Novelist Helen Matthews explains how her love affair with canals has moved from flirtation to commitment, and why the character in her latest book chose to live on a narrowboat.
The magic of the awe-inspiring Pontcysyllte Aqueduct quite took my breath away.Helen Matthews
For much of my life, I’ve been flirting with canals without making a firm commitment.
Our relationship (waterways and me) began with a week on the Llangollen Canal, soon after graduating, with a motley crew from my friend’s London house share. The magic of the awe-inspiring Pontcysyllte Aqueduct quite took my breath away.
A friend of my sister’s owned a narrowboat, and needed someone to love it when he couldn’t be there. He offered us not one ring, but two. It wasn’t a proposal, as such, but allowed us to explore the Warwickshire Ring and the Leicester Ring, with its huge physical challenge of Foxton Locks.
My sister, and her then husband, were smitten. They decided to change their lives and commit to the canal forever. They saw an advert for the ‘Owl’, a narrowboat fitted out with an engine and accommodation, and a butty called ‘Mercury’ (a camping barge). These were already run as an educational business, taking school trips for six months of the year. They sold their Wimbledon flat and arranged for a boat surveyor to carry out an inspection in a dry dock, three days away, at the Erewash Canal. It was January. Ice was building on the canal and they became marooned. Finally, a plan. They unhitched ‘Mercury’ and raced ‘Owl’ forward, full throttle, landing on top of the ice and breaking what was underneath.
When they reached the dry dock, heartbreak was in store. The surveyor pronounced both boats were rotting from the inside. Lacking funds to pay for expensive repairs, they had to turn away and get a quickie divorce from poor old ‘Owl’ and ‘Mercury’.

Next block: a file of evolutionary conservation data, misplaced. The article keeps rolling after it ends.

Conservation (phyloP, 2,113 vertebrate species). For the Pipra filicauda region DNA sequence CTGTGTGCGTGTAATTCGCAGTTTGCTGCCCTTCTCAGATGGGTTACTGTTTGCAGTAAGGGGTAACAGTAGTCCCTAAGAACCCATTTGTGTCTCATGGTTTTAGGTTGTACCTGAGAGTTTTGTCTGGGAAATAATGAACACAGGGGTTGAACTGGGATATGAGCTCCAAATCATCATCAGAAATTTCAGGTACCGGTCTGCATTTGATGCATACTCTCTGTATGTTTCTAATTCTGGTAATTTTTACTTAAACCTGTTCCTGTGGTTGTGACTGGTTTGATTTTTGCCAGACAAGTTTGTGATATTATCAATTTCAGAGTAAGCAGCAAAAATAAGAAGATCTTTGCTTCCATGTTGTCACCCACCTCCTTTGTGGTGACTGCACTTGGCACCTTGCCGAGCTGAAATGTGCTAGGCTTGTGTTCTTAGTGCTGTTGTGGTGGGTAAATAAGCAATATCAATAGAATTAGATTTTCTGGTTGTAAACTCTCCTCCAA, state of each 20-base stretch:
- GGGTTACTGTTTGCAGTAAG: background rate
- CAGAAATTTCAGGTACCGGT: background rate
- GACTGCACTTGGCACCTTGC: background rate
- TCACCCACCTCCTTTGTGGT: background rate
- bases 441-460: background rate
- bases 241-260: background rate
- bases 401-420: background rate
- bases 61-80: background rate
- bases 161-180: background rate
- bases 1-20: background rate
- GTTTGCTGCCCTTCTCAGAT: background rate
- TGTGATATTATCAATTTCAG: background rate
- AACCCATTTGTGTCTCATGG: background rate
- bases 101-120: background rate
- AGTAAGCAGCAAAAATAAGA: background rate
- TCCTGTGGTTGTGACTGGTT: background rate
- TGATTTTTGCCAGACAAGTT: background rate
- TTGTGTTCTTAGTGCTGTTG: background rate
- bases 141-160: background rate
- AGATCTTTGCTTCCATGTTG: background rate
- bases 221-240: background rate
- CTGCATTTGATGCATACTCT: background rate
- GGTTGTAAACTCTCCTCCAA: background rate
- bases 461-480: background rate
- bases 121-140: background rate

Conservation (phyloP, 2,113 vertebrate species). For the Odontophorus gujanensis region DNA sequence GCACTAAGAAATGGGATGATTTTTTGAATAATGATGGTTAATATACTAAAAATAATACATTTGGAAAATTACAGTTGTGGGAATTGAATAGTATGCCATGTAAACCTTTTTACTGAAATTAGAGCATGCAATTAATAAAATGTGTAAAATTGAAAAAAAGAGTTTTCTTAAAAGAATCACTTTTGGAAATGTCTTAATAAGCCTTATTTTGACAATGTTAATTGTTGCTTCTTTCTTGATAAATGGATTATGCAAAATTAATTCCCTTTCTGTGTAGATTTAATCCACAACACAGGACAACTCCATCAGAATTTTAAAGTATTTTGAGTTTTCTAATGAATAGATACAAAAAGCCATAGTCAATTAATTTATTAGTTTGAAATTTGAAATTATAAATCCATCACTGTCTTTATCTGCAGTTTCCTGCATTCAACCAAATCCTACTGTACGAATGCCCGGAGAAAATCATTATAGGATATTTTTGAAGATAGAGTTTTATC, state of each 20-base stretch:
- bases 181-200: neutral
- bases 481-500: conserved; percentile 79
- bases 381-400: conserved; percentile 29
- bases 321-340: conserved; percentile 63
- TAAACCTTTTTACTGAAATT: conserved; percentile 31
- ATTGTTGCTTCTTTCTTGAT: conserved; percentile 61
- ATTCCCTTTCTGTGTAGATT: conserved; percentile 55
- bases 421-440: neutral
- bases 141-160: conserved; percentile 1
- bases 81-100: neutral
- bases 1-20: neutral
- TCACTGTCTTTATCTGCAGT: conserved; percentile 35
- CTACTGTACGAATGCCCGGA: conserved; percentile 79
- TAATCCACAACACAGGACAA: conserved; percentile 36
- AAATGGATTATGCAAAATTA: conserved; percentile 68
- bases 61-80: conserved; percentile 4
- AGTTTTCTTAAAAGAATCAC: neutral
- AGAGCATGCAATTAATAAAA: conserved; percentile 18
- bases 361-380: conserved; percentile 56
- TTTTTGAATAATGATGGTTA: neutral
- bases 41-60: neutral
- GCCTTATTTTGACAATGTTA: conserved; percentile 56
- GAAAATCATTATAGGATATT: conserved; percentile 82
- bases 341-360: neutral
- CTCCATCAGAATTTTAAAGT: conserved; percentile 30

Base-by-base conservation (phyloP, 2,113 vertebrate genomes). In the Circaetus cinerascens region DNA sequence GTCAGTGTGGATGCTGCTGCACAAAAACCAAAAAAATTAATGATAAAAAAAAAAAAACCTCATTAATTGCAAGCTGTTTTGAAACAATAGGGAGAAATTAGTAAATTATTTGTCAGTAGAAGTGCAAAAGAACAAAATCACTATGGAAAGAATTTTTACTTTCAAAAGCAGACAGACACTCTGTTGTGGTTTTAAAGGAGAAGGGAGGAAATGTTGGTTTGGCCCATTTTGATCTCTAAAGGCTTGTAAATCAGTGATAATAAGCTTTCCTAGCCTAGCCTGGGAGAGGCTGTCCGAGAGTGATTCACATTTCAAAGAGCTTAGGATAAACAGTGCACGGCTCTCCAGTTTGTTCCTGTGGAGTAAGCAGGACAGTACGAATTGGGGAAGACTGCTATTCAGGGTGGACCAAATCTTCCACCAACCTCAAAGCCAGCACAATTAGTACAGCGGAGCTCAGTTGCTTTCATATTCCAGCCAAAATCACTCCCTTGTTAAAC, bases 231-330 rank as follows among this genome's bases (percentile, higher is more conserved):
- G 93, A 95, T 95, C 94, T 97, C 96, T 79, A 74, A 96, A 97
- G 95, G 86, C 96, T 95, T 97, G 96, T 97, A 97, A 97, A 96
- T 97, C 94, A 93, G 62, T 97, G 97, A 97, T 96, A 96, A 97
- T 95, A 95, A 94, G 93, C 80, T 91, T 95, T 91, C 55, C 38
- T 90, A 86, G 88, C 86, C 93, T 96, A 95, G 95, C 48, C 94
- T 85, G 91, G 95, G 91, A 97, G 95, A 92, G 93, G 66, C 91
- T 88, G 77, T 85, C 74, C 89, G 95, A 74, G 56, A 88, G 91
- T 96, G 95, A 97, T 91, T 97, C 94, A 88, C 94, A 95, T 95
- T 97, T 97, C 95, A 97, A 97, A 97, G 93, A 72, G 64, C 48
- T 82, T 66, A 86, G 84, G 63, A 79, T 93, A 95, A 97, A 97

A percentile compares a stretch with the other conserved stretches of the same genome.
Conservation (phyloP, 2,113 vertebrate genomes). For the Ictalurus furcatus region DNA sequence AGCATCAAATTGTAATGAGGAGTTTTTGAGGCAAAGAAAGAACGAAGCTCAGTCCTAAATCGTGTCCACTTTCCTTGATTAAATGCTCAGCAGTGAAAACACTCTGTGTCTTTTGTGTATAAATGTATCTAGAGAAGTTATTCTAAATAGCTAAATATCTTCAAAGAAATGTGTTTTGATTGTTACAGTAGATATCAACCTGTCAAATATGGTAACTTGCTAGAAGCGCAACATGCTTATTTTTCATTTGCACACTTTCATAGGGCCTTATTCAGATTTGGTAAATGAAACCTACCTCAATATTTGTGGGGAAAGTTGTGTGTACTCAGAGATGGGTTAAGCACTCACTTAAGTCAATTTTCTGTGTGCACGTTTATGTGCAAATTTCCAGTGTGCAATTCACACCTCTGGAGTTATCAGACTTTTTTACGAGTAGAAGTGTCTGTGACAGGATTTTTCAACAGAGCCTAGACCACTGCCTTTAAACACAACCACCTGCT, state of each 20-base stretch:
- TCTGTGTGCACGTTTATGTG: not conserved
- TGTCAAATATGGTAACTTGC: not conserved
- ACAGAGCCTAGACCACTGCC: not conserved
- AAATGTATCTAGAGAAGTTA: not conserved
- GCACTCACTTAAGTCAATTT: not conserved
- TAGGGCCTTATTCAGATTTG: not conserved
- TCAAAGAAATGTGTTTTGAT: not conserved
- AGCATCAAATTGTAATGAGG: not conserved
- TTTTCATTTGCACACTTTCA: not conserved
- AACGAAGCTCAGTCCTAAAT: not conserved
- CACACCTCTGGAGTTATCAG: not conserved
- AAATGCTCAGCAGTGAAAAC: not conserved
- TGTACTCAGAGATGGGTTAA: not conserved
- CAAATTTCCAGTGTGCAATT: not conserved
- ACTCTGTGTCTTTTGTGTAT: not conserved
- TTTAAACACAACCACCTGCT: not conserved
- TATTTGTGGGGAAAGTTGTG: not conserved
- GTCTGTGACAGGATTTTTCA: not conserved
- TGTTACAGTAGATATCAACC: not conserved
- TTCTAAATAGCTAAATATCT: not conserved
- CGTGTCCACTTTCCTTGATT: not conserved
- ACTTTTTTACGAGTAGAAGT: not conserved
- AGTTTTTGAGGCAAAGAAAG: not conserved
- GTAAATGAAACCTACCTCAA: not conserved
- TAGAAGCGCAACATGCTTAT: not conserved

Lately, I’ve been sticking to towpaths and cycled ninety miles of the Kennet & Avon Canal from Bath to Berkshire, with three friends. My favourite local walk is along the Basingstoke Canal where the collapsed Greywell Tunnel is a Site of Special Scientific Interest (SSSI) and has the largest roosting bat colonies (over 12,500) in Britain, including Natterer’s bat and the brown long-eared bat.
For an author, no experience is ever wasted. But imagine my surprise when Imogen, a character in my latest novel, Façade, told me she was going to live on a houseboat. That’s how it works in fiction – your characters tell you and you have to obey. I took my camera and set off to Little Venice in London to research and explore. The fantastic team at the Canal & River Trust’s offices briefed me on practicalities: the value of a central London mooring; how summers are spent fixing up boats to get through winter; the technical challenges and why it’s good to join a gym (if your plumbing fails, you can get a hot shower).
All the canal dwellers I chatted to, enthused about the life: craftspeople, musicians, journalists, judges and people with regular jobs, living in a close community. I felt the pull of that community and put it my book, inventing a houseboat called ‘The Lazy Lucy’, where Imogen lives when she returns, bitter and resentful, from a nomadic life. On the canal she finds community and home, but is too fickle to recognise it.
Façade is a psychological suspense novel and will be published on 17 September by Darkstroke, an imprint of Crooked Cat. The eBook is available for pre-order now at mybook.to/facade.
Last date edited: 14 August 2020